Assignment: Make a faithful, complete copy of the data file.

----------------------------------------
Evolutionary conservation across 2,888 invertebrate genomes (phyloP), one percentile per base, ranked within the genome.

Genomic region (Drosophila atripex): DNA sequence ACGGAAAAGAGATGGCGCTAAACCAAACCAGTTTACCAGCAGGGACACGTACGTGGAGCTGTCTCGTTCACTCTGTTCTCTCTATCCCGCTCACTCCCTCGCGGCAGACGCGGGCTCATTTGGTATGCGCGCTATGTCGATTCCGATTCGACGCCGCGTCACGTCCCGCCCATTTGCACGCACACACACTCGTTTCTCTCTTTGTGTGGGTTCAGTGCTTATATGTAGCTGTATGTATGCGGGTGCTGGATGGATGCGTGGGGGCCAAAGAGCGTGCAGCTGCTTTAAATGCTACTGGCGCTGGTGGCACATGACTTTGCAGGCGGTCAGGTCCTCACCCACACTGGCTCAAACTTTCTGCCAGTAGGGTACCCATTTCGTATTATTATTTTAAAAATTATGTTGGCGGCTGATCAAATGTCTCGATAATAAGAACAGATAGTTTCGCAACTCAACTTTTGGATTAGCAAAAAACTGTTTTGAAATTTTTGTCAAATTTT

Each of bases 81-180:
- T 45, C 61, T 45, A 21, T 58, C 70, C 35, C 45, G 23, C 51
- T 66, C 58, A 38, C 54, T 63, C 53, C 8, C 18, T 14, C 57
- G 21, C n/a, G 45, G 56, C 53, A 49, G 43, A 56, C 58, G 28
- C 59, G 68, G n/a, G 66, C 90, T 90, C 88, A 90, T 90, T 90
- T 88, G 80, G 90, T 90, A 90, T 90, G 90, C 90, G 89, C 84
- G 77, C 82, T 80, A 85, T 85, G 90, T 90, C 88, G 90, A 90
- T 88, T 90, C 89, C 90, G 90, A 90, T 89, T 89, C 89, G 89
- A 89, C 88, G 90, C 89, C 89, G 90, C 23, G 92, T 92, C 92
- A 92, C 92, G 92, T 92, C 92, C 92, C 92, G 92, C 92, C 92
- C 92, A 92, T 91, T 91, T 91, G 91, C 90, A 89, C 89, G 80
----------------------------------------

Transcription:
Evolutionary conservation across 2,888 invertebrate genomes (phyloP), one percentile per base, ranked within the genome.

Genomic region (Drosophila atripex): DNA sequence ACGGAAAAGAGATGGCGCTAAACCAAACCAGTTTACCAGCAGGGACACGTACGTGGAGCTGTCTCGTTCACTCTGTTCTCTCTATCCCGCTCACTCCCTCGCGGCAGACGCGGGCTCATTTGGTATGCGCGCTATGTCGATTCCGATTCGACGCCGCGTCACGTCCCGCCCATTTGCACGCACACACACTCGTTTCTCTCTTTGTGTGGGTTCAGTGCTTATATGTAGCTGTATGTATGCGGGTGCTGGATGGATGCGTGGGGGCCAAAGAGCGTGCAGCTGCTTTAAATGCTACTGGCGCTGGTGGCACATGACTTTGCAGGCGGTCAGGTCCTCACCCACACTGGCTCAAACTTTCTGCCAGTAGGGTACCCATTTCGTATTATTATTTTAAAAATTATGTTGGCGGCTGATCAAATGTCTCGATAATAAGAACAGATAGTTTCGCAACTCAACTTTTGGATTAGCAAAAAACTGTTTTGAAATTTTTGTCAAATTTT

Each of bases 81-180:
- T 45, C 61, T 45, A 21, T 58, C 70, C 35, C 45, G 23, C 51
- T 66, C 58, A 38, C 54, T 63, C 53, C 8, C 18, T 14, C 57
- G 21, C n/a, G 45, G 56, C 53, A 49, G 43, A 56, C 58, G 28
- C 59, G 68, G n/a, G 66, C 90, T 90, C 88, A 90, T 90, T 90
- T 88, G 80, G 90, T 90, A 90, T 90, G 90, C 90, G 89, C 84
- G 77, C 82, T 80, A 85, T 85, G 90, T 90, C 88, G 90, A 90
- T 88, T 90, C 89, C 90, G 90, A 90, T 89, T 89, C 89, G 89
- A 89, C 88, G 90, C 89, C 89, G 90, C 23, G 92, T 92, C 92
- A 92, C 92, G 92, T 92, C 92, C 92, C 92, G 92, C 92, C 92
- C 92, A 92, T 91, T 91, T 91, G 91, C 90, A 89, C 89, G 80